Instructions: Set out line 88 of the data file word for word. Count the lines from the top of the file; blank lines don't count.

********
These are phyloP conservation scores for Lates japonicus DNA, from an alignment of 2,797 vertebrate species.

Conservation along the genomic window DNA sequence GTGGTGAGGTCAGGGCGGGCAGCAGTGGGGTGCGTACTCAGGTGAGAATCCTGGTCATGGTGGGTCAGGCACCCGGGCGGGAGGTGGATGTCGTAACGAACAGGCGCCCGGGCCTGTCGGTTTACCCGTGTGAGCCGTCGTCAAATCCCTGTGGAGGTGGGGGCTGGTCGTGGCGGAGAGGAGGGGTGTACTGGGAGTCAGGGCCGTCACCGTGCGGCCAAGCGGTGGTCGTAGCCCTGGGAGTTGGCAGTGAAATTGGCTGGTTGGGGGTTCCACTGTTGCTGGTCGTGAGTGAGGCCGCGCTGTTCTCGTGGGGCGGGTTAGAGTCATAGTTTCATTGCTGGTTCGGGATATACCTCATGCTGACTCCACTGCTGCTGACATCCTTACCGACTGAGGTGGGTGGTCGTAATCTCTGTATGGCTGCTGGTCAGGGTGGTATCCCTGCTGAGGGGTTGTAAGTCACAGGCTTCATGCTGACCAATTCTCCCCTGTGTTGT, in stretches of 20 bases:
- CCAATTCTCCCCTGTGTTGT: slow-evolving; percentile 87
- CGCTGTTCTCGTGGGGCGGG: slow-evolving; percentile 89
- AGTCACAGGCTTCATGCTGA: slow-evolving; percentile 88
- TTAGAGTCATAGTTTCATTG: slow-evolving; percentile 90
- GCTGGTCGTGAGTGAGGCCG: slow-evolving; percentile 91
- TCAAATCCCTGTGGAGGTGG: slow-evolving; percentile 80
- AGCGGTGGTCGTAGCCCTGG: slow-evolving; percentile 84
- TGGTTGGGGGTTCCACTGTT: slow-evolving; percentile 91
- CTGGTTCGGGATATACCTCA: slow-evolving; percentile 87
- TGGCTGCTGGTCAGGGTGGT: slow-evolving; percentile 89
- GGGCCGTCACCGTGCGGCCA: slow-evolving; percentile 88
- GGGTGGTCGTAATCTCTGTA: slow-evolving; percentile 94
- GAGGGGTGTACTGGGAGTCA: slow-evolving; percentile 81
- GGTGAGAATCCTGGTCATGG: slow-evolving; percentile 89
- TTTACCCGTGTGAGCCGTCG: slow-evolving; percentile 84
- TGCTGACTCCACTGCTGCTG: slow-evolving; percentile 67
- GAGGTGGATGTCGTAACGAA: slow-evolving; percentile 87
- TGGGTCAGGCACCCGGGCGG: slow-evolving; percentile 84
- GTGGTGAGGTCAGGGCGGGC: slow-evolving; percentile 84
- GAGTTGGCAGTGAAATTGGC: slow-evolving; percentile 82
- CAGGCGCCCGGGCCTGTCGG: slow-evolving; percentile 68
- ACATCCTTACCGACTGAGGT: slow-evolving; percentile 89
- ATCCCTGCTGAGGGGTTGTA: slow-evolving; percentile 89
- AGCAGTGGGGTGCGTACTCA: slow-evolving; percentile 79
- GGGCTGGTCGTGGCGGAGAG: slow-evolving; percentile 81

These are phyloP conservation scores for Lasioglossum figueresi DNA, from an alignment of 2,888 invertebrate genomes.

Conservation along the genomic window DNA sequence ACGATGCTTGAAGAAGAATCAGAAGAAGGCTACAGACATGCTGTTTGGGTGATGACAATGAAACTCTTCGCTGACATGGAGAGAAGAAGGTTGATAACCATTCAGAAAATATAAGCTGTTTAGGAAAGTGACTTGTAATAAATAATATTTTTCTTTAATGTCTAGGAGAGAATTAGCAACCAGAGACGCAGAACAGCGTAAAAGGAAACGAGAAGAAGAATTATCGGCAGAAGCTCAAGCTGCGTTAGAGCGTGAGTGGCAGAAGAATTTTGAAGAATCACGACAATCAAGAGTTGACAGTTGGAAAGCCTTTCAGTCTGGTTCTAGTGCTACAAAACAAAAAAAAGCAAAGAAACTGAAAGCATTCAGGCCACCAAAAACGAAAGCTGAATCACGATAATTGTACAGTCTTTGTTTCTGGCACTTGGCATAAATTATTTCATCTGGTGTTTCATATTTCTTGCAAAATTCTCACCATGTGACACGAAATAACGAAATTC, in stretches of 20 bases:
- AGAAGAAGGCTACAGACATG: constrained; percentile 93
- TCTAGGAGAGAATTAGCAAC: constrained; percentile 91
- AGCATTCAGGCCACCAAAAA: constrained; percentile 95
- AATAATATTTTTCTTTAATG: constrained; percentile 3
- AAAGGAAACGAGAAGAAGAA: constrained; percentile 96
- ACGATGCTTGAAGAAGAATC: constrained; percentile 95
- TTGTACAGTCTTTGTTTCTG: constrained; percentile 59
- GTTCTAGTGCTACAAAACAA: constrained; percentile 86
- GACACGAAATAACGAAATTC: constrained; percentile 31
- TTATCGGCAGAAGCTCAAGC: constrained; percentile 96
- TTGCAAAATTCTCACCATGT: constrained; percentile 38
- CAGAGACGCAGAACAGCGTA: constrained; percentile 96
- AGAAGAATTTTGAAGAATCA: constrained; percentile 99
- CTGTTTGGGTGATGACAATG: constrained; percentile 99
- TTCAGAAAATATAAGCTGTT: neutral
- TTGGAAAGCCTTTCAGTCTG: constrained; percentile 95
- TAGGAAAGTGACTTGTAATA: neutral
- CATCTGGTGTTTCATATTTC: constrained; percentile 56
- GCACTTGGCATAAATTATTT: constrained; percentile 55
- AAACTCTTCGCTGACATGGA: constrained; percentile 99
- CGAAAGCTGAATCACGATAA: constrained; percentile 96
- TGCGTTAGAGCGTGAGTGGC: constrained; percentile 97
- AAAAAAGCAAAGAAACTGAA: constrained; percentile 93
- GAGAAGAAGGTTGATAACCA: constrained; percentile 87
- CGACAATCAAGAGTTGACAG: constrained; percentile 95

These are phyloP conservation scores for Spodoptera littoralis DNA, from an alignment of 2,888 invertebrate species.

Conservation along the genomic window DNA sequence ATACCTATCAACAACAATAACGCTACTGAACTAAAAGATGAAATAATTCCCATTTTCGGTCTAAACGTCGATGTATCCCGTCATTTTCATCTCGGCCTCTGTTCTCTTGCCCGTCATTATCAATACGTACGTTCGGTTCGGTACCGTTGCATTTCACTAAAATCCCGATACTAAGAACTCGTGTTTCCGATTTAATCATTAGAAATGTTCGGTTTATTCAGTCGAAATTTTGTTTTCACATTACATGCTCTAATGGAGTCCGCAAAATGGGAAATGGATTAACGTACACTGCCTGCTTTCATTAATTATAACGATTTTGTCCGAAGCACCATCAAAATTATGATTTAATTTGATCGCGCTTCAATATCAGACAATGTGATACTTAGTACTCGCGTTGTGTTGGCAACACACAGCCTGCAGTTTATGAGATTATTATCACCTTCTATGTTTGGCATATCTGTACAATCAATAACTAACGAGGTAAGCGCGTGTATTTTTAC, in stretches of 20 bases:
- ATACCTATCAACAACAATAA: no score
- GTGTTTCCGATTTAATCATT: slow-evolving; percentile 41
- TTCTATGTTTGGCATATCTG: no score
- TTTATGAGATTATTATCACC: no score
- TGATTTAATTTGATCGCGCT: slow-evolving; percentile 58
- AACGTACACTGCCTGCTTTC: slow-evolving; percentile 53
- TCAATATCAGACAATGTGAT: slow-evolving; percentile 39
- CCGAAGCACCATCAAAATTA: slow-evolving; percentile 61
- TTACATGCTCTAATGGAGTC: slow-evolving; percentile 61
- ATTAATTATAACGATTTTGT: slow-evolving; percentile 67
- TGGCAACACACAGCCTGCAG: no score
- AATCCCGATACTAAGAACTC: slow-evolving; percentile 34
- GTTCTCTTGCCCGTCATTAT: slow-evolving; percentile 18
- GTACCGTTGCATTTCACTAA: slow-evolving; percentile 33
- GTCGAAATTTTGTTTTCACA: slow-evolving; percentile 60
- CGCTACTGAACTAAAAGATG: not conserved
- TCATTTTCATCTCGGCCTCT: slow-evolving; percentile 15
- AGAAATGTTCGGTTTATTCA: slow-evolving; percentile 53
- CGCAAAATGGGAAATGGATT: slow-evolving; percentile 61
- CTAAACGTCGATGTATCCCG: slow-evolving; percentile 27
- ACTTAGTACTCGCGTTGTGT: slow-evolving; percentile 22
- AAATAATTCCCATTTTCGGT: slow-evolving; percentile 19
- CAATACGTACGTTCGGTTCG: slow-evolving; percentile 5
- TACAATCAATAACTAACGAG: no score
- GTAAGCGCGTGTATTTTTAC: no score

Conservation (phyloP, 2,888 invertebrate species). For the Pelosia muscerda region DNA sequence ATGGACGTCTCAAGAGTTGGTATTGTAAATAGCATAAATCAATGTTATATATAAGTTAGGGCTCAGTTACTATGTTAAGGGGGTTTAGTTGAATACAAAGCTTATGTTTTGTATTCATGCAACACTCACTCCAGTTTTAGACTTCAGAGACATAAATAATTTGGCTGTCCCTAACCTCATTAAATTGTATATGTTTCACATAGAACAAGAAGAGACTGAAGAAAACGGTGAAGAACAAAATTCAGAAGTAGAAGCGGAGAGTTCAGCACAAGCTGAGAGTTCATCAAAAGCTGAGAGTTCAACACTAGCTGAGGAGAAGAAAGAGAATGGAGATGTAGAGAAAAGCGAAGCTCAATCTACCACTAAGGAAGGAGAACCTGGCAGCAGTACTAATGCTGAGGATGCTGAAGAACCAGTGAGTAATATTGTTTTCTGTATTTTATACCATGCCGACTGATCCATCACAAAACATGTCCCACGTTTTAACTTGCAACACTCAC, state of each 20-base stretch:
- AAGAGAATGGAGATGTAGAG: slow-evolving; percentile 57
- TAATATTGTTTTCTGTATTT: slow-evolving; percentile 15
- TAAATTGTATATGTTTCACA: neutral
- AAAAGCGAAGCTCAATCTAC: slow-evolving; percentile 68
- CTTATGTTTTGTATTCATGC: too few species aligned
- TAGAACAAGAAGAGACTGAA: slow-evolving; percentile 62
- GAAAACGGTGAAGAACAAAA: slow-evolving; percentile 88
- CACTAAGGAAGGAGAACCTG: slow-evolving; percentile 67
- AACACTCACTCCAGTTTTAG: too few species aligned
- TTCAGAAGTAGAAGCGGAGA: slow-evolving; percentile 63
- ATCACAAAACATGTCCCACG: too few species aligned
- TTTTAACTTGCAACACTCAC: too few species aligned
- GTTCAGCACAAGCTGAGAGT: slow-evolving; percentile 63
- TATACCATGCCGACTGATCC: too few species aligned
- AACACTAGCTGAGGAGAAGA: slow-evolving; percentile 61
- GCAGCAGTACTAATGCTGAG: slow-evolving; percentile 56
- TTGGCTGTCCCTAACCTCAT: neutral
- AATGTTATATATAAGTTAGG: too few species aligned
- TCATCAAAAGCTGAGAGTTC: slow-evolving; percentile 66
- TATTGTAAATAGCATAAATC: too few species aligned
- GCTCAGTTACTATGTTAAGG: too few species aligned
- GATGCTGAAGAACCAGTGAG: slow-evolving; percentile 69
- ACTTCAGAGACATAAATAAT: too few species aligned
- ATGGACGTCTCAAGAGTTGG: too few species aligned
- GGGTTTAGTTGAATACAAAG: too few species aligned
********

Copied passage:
- TAGAACAAGAAGAGACTGAA: slow-evolving; percentile 62